Why Study Geology?

 

Geology is the study of the Earth -- the only home we have. Contrary to popular belief, it is not just about the study of rocks, although understanding rocks is a good thing. It is the study of the materials and processes that make the Earth the dynamic, life-supporting planet that it is.

 

Everything we know about Earth: The history and evolution of life, the creation and evolution of the continents and ocean basins, the history of our climate, comes from the study of the geologic record. Historical geology is the study of the evolution of Earth and life. It includes the study of fossil life, but also the physical changes to the Earth through its history, changes that include: movements of continents; formation and reconfiguration of ocean basins; growth of mountain ranges; erosion and redistribution of sediments; changes in surface environments; and changes in climate over time.

 

Every construction project we undertake, whether it is the preparation of a site for a home or building, a road, a bridge, or a dam, requires a detailed geologic study to determine the degree of slope stability, drainage, contamination from previous use, susceptibility to various geologic hazards, such as floods, earthquakes, volcanic eruptions, landslides, shrinking/swelling of soils and creep.

 

 

Geologists are also responsible for finding resources that we require to run a modern society, or even for survival. Modern technologies such as cell phones, computers, tablets, iPods, DVRs, DVDs, and televisions, require rare earth elements to manufacture memory chips, processors, and batteries. Fossil fuels like petroleum are valuable not only for their energy content but for their ability to be manipulated for the manufacture of a wide variety of plastics, vinyl, Teflon, as well as solvents, fertilizers, and even pharmaceuticals. Our access to clean, potable water depends not just on our ability to find water, but on understanding how to protect water resources from contamination, and how to clean up contaminated water.

 

 

According to the American Geological Institute, today there are more than 600,000 Geoscience professionals working in the United States in fields as varied as mining, oil & gas, environmental science, city planning, water & resource management, atmospheric & space science, oceanography, civil engineering, hydrogeology, education & research, and many others. Most of these fields are expected to experience significant growth within the next decade, while about half of the current professionals are expected to retire within the same period. The employment opportunities are very good and getting better.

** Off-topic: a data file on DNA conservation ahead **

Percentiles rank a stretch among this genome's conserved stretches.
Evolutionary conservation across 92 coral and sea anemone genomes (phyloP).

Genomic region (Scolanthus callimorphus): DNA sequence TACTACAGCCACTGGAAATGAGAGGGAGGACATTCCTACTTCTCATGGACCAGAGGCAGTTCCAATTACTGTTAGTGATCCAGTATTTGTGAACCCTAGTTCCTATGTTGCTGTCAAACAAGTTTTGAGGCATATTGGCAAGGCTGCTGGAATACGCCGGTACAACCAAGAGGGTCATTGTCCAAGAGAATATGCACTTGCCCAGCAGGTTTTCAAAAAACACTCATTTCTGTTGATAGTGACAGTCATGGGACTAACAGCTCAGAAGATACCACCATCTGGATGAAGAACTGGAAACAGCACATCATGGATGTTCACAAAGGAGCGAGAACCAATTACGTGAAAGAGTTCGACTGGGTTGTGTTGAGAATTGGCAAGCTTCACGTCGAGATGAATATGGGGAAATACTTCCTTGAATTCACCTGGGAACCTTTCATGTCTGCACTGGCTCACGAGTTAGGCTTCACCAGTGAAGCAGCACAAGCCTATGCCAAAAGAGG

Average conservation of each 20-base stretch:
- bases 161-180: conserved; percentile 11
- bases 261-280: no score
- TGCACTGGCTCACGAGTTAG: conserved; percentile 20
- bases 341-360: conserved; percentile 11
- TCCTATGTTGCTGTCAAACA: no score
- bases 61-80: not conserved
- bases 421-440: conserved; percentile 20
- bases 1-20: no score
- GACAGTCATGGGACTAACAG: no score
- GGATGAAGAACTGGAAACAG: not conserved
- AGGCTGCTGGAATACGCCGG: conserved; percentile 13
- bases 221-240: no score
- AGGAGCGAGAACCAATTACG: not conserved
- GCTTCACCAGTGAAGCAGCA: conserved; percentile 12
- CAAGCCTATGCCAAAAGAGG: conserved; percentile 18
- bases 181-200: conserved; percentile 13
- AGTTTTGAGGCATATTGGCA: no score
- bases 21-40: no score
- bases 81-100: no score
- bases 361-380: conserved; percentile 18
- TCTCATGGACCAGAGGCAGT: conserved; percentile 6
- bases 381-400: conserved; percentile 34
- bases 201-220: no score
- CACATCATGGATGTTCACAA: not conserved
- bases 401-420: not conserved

Geology is a field-based science. Besides quantitative skills and a good understanding of physical processes, geologists must have an active, creative mind and good observational skills. The best way to develop these skills is through copious field training. As a result, geology is a discipline that appeals to people who enjoy the out-of-doors and love to travel. Remember, geology is everywhere but mostly outside!

 

Someone told me once that people that are drawn to geology have many of the same idiosyncrasies found in good detectives. They enjoy solving puzzles, and are prone to thinking inductively. They tend to be good spatial thinkers; they have decent-to-good organizational skills; they can begin to work out a problem even if the information available to them is incomplete, or they can intuitively determine what additional information is needed. Like many other “talents,” these mental abilities are more learned than they are inherent – they are developed by practice and application, just like muscles can be developed by exercise.

 

Many of the problems facing us today are complex: Where can we look to find the energy needed to run an increasingly technological society? How do we deal with the hazardous materials that we generate as a by-product of that technology? How do we supply basic resources (such as clean water and air) to people while protecting those resources? What is happening to our climate, and what, if anything, can we do about it? Because of this complexity we need people who are trained to approach these problems with respect for their complexity, and confidence that they can nonetheless be solved.

 

The Earth and life upon it are literally made for each other. Humans have evolved along with the planet. Our challenge in the long term is to recognize that the planet continues to evolve, both on its own and due to our own actions. The practical puzzles and information provided by Earth Science curricula present a kind of boot camp for minds that may help us to survive responsibly on Earth, or perhaps someday even on other planets.

 

 

 

Page last updated: 13.August.2012